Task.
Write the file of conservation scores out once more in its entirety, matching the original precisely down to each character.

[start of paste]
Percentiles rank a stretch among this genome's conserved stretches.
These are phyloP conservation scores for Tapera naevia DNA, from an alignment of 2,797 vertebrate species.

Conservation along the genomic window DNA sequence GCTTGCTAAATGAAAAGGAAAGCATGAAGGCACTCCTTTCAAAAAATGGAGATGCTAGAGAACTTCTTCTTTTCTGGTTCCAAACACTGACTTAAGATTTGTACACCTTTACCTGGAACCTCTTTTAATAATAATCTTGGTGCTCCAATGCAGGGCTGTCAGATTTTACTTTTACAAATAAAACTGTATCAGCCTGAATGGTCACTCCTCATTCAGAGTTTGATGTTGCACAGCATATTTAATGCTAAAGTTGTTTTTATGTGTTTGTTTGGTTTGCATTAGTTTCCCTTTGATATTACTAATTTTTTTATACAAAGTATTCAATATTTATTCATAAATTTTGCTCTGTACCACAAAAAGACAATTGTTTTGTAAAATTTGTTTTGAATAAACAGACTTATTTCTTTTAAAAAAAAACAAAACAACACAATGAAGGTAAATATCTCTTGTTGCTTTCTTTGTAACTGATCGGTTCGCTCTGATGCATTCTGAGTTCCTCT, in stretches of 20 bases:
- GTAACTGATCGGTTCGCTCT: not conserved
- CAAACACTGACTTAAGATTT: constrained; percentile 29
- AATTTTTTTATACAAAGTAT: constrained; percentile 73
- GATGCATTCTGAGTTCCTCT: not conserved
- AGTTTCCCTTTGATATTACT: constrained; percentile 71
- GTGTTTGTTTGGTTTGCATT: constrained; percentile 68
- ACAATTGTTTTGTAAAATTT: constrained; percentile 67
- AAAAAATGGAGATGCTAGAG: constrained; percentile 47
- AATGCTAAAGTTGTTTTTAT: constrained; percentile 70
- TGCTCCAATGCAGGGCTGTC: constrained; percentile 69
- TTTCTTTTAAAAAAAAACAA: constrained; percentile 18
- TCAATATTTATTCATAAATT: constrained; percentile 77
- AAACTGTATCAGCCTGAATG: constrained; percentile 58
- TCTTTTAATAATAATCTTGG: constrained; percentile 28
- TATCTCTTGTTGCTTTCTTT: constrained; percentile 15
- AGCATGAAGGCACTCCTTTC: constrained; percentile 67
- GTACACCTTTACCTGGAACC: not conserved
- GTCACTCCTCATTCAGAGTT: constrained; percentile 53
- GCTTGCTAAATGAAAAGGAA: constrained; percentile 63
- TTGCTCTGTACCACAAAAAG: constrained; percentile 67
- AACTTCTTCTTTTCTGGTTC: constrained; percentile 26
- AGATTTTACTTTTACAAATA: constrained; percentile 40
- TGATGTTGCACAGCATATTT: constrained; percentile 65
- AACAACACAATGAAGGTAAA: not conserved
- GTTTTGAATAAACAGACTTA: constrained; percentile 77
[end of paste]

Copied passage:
Percentiles rank a stretch among this genome's conserved stretches.
These are phyloP conservation scores for Tapera naevia DNA, from an alignment of 2,797 vertebrate species.

Conservation along the genomic window DNA sequence GCTTGCTAAATGAAAAGGAAAGCATGAAGGCACTCCTTTCAAAAAATGGAGATGCTAGAGAACTTCTTCTTTTCTGGTTCCAAACACTGACTTAAGATTTGTACACCTTTACCTGGAACCTCTTTTAATAATAATCTTGGTGCTCCAATGCAGGGCTGTCAGATTTTACTTTTACAAATAAAACTGTATCAGCCTGAATGGTCACTCCTCATTCAGAGTTTGATGTTGCACAGCATATTTAATGCTAAAGTTGTTTTTATGTGTTTGTTTGGTTTGCATTAGTTTCCCTTTGATATTACTAATTTTTTTATACAAAGTATTCAATATTTATTCATAAATTTTGCTCTGTACCACAAAAAGACAATTGTTTTGTAAAATTTGTTTTGAATAAACAGACTTATTTCTTTTAAAAAAAAACAAAACAACACAATGAAGGTAAATATCTCTTGTTGCTTTCTTTGTAACTGATCGGTTCGCTCTGATGCATTCTGAGTTCCTCT, in stretches of 20 bases:
- GTAACTGATCGGTTCGCTCT: not conserved
- CAAACACTGACTTAAGATTT: constrained; percentile 29
- AATTTTTTTATACAAAGTAT: constrained; percentile 73
- GATGCATTCTGAGTTCCTCT: not conserved
- AGTTTCCCTTTGATATTACT: constrained; percentile 71
- GTGTTTGTTTGGTTTGCATT: constrained; percentile 68
- ACAATTGTTTTGTAAAATTT: constrained; percentile 67
- AAAAAATGGAGATGCTAGAG: constrained; percentile 47
- AATGCTAAAGTTGTTTTTAT: constrained; percentile 70
- TGCTCCAATGCAGGGCTGTC: constrained; percentile 69
- TTTCTTTTAAAAAAAAACAA: constrained; percentile 18
- TCAATATTTATTCATAAATT: constrained; percentile 77
- AAACTGTATCAGCCTGAATG: constrained; percentile 58
- TCTTTTAATAATAATCTTGG: constrained; percentile 28
- TATCTCTTGTTGCTTTCTTT: constrained; percentile 15
- AGCATGAAGGCACTCCTTTC: constrained; percentile 67
- GTACACCTTTACCTGGAACC: not conserved
- GTCACTCCTCATTCAGAGTT: constrained; percentile 53
- GCTTGCTAAATGAAAAGGAA: constrained; percentile 63
- TTGCTCTGTACCACAAAAAG: constrained; percentile 67
- AACTTCTTCTTTTCTGGTTC: constrained; percentile 26
- AGATTTTACTTTTACAAATA: constrained; percentile 40
- TGATGTTGCACAGCATATTT: constrained; percentile 65
- AACAACACAATGAAGGTAAA: not conserved
- GTTTTGAATAAACAGACTTA: constrained; percentile 77